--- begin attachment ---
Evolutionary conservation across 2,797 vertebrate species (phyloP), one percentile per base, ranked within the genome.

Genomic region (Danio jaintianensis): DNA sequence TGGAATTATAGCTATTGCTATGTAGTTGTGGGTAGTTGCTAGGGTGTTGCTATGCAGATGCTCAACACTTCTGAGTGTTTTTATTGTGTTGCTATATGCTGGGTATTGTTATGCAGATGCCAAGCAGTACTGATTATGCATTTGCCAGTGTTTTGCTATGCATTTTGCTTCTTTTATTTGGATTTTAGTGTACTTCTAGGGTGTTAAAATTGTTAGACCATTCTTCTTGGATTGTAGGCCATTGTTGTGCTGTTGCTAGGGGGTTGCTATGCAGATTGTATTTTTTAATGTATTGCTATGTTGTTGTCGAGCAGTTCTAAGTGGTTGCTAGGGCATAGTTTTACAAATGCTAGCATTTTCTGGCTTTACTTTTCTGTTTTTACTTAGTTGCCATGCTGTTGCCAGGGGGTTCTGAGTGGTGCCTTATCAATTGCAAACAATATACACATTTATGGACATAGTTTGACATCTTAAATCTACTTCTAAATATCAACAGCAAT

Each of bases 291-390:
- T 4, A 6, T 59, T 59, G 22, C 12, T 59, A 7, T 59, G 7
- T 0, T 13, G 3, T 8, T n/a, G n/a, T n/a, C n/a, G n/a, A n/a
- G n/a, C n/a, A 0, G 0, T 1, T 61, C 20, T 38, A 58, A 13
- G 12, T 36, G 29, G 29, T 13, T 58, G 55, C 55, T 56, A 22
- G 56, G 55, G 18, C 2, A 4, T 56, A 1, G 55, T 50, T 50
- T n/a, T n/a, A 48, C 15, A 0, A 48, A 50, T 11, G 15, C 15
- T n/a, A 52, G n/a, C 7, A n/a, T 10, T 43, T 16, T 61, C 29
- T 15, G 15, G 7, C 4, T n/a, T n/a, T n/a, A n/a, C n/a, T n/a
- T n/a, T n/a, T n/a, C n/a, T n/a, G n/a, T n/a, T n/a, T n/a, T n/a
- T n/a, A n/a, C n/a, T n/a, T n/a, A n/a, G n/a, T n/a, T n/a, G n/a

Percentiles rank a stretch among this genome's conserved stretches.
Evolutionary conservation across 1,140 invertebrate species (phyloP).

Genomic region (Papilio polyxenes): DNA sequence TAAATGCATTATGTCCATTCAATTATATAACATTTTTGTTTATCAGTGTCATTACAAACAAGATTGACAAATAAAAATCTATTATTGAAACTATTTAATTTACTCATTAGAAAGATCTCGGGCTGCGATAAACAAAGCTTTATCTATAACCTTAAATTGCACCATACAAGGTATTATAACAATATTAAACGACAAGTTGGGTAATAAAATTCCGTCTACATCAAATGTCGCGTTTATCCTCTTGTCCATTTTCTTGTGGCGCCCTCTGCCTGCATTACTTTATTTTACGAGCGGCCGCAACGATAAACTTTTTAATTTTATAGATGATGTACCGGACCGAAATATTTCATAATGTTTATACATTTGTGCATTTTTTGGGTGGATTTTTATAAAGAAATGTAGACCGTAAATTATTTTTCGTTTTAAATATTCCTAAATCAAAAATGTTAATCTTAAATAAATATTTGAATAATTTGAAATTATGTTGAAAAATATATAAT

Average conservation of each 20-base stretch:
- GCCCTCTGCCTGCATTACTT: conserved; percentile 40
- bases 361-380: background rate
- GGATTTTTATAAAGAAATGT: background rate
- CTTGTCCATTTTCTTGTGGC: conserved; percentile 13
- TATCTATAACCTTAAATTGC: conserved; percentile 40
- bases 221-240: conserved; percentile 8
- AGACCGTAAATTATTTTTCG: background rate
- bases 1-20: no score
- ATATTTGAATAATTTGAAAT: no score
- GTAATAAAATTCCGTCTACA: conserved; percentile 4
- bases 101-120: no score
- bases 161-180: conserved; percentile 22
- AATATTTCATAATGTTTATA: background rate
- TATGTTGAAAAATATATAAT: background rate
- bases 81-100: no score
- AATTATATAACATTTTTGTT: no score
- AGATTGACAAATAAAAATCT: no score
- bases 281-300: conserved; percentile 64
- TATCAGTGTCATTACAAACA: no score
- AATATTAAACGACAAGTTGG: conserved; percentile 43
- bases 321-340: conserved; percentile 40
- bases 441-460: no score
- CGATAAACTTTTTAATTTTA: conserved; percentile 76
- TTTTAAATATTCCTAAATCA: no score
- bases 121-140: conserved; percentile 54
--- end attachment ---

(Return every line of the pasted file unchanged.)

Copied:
Evolutionary conservation across 2,797 vertebrate species (phyloP), one percentile per base, ranked within the genome.

Genomic region (Danio jaintianensis): DNA sequence TGGAATTATAGCTATTGCTATGTAGTTGTGGGTAGTTGCTAGGGTGTTGCTATGCAGATGCTCAACACTTCTGAGTGTTTTTATTGTGTTGCTATATGCTGGGTATTGTTATGCAGATGCCAAGCAGTACTGATTATGCATTTGCCAGTGTTTTGCTATGCATTTTGCTTCTTTTATTTGGATTTTAGTGTACTTCTAGGGTGTTAAAATTGTTAGACCATTCTTCTTGGATTGTAGGCCATTGTTGTGCTGTTGCTAGGGGGTTGCTATGCAGATTGTATTTTTTAATGTATTGCTATGTTGTTGTCGAGCAGTTCTAAGTGGTTGCTAGGGCATAGTTTTACAAATGCTAGCATTTTCTGGCTTTACTTTTCTGTTTTTACTTAGTTGCCATGCTGTTGCCAGGGGGTTCTGAGTGGTGCCTTATCAATTGCAAACAATATACACATTTATGGACATAGTTTGACATCTTAAATCTACTTCTAAATATCAACAGCAAT

Each of bases 291-390:
- T 4, A 6, T 59, T 59, G 22, C 12, T 59, A 7, T 59, G 7
- T 0, T 13, G 3, T 8, T n/a, G n/a, T n/a, C n/a, G n/a, A n/a
- G n/a, C n/a, A 0, G 0, T 1, T 61, C 20, T 38, A 58, A 13
- G 12, T 36, G 29, G 29, T 13, T 58, G 55, C 55, T 56, A 22
- G 56, G 55, G 18, C 2, A 4, T 56, A 1, G 55, T 50, T 50
- T n/a, T n/a, A 48, C 15, A 0, A 48, A 50, T 11, G 15, C 15
- T n/a, A 52, G n/a, C 7, A n/a, T 10, T 43, T 16, T 61, C 29
- T 15, G 15, G 7, C 4, T n/a, T n/a, T n/a, A n/a, C n/a, T n/a
- T n/a, T n/a, T n/a, C n/a, T n/a, G n/a, T n/a, T n/a, T n/a, T n/a
- T n/a, A n/a, C n/a, T n/a, T n/a, A n/a, G n/a, T n/a, T n/a, G n/a

Percentiles rank a stretch among this genome's conserved stretches.
Evolutionary conservation across 1,140 invertebrate species (phyloP).

Genomic region (Papilio polyxenes): DNA sequence TAAATGCATTATGTCCATTCAATTATATAACATTTTTGTTTATCAGTGTCATTACAAACAAGATTGACAAATAAAAATCTATTATTGAAACTATTTAATTTACTCATTAGAAAGATCTCGGGCTGCGATAAACAAAGCTTTATCTATAACCTTAAATTGCACCATACAAGGTATTATAACAATATTAAACGACAAGTTGGGTAATAAAATTCCGTCTACATCAAATGTCGCGTTTATCCTCTTGTCCATTTTCTTGTGGCGCCCTCTGCCTGCATTACTTTATTTTACGAGCGGCCGCAACGATAAACTTTTTAATTTTATAGATGATGTACCGGACCGAAATATTTCATAATGTTTATACATTTGTGCATTTTTTGGGTGGATTTTTATAAAGAAATGTAGACCGTAAATTATTTTTCGTTTTAAATATTCCTAAATCAAAAATGTTAATCTTAAATAAATATTTGAATAATTTGAAATTATGTTGAAAAATATATAAT

Average conservation of each 20-base stretch:
- GCCCTCTGCCTGCATTACTT: conserved; percentile 40
- bases 361-380: background rate
- GGATTTTTATAAAGAAATGT: background rate
- CTTGTCCATTTTCTTGTGGC: conserved; percentile 13
- TATCTATAACCTTAAATTGC: conserved; percentile 40
- bases 221-240: conserved; percentile 8
- AGACCGTAAATTATTTTTCG: background rate
- bases 1-20: no score
- ATATTTGAATAATTTGAAAT: no score
- GTAATAAAATTCCGTCTACA: conserved; percentile 4
- bases 101-120: no score
- bases 161-180: conserved; percentile 22
- AATATTTCATAATGTTTATA: background rate
- TATGTTGAAAAATATATAAT: background rate
- bases 81-100: no score
- AATTATATAACATTTTTGTT: no score
- AGATTGACAAATAAAAATCT: no score
- bases 281-300: conserved; percentile 64
- TATCAGTGTCATTACAAACA: no score
- AATATTAAACGACAAGTTGG: conserved; percentile 43
- bases 321-340: conserved; percentile 40
- bases 441-460: no score
- CGATAAACTTTTTAATTTTA: conserved; percentile 76
- TTTTAAATATTCCTAAATCA: no score
- bases 121-140: conserved; percentile 54